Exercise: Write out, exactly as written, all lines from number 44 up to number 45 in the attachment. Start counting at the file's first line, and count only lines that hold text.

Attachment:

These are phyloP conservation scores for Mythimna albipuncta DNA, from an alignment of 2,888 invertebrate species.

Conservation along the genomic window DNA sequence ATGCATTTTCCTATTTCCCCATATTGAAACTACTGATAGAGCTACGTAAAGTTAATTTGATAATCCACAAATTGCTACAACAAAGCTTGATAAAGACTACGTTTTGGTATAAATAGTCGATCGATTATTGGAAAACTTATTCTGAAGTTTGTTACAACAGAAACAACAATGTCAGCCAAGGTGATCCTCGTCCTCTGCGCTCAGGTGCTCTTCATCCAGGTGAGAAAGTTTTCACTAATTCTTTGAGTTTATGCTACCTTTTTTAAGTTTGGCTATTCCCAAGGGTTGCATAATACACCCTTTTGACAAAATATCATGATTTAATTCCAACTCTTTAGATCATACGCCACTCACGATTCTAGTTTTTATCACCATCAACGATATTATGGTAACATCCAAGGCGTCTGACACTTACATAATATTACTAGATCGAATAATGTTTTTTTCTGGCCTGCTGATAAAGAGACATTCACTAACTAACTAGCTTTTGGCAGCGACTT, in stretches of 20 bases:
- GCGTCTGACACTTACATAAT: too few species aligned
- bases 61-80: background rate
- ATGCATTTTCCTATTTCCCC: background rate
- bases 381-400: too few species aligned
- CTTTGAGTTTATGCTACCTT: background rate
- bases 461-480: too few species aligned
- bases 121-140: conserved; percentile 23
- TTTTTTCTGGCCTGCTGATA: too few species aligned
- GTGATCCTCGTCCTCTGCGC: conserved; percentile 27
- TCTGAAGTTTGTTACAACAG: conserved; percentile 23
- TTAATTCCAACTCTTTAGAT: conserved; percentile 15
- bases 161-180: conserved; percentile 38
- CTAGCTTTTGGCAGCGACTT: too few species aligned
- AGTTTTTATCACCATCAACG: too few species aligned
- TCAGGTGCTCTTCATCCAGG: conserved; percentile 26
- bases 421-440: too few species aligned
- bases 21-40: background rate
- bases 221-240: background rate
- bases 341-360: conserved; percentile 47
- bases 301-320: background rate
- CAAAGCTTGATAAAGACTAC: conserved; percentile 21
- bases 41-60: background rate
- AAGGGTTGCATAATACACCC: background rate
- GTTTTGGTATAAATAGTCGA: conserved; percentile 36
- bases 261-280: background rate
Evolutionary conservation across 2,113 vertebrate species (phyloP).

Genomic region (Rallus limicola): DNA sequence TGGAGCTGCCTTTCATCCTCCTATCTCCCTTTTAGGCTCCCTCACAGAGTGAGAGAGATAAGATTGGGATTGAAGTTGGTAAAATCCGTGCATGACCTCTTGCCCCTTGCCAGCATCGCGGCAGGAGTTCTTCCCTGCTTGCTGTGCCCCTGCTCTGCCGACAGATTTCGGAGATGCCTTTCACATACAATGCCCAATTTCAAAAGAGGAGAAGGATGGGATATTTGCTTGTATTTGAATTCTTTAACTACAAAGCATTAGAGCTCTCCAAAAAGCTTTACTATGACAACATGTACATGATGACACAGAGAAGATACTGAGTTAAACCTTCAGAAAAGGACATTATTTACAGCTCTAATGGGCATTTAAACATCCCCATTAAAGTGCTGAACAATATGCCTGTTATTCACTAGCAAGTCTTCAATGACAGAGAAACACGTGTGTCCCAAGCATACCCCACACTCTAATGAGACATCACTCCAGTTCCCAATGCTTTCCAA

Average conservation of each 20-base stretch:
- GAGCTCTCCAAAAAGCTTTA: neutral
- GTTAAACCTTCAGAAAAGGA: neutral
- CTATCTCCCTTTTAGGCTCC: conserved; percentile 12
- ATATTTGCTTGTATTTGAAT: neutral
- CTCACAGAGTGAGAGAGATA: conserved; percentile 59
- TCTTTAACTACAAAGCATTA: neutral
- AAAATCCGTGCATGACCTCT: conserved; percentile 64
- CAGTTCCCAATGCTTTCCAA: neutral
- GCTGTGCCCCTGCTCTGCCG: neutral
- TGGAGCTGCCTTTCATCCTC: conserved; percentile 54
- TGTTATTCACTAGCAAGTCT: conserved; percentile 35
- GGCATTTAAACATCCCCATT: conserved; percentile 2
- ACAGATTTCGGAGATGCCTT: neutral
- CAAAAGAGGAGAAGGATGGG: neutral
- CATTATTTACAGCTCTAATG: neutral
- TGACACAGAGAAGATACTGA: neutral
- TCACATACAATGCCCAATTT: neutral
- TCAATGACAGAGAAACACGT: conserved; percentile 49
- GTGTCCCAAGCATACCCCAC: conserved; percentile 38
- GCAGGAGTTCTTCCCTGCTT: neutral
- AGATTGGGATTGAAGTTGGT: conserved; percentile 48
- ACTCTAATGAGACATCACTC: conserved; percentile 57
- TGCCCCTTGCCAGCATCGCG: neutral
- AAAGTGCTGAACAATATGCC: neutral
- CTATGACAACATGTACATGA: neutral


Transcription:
- CAAAAGAGGAGAAGGATGGG: neutral
- CATTATTTACAGCTCTAATG: neutral